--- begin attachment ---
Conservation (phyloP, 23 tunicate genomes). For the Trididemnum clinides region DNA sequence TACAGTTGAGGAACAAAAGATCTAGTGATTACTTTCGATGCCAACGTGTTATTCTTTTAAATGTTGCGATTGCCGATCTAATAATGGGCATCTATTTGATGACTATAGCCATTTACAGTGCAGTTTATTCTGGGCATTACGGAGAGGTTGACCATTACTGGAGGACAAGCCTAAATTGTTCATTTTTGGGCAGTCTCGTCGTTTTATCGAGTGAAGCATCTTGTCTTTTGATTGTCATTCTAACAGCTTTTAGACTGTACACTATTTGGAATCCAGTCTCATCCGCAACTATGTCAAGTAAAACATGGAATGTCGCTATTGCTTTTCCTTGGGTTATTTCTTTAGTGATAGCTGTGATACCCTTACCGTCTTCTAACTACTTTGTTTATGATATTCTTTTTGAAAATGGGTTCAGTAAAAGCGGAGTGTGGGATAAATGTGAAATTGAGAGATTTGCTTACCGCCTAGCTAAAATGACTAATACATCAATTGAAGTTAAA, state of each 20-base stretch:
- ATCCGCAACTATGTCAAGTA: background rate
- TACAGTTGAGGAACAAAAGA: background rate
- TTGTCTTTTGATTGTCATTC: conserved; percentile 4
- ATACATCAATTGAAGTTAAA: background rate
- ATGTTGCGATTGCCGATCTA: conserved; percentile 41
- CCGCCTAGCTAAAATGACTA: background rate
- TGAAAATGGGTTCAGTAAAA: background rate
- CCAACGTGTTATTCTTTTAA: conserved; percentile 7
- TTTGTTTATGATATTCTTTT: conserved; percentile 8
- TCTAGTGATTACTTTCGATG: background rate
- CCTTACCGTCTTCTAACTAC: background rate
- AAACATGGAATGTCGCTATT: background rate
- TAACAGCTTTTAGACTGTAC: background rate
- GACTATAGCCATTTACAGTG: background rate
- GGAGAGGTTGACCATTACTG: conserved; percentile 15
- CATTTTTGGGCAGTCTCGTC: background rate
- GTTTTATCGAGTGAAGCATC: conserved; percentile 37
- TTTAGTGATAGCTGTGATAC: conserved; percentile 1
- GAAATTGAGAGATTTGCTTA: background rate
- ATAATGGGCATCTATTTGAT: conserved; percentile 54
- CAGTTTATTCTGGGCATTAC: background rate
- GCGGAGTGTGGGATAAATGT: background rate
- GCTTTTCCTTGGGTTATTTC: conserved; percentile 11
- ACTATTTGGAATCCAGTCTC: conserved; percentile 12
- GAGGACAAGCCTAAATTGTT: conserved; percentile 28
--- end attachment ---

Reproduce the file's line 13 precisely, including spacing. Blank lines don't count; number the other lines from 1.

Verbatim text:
- AAACATGGAATGTCGCTATT: background rate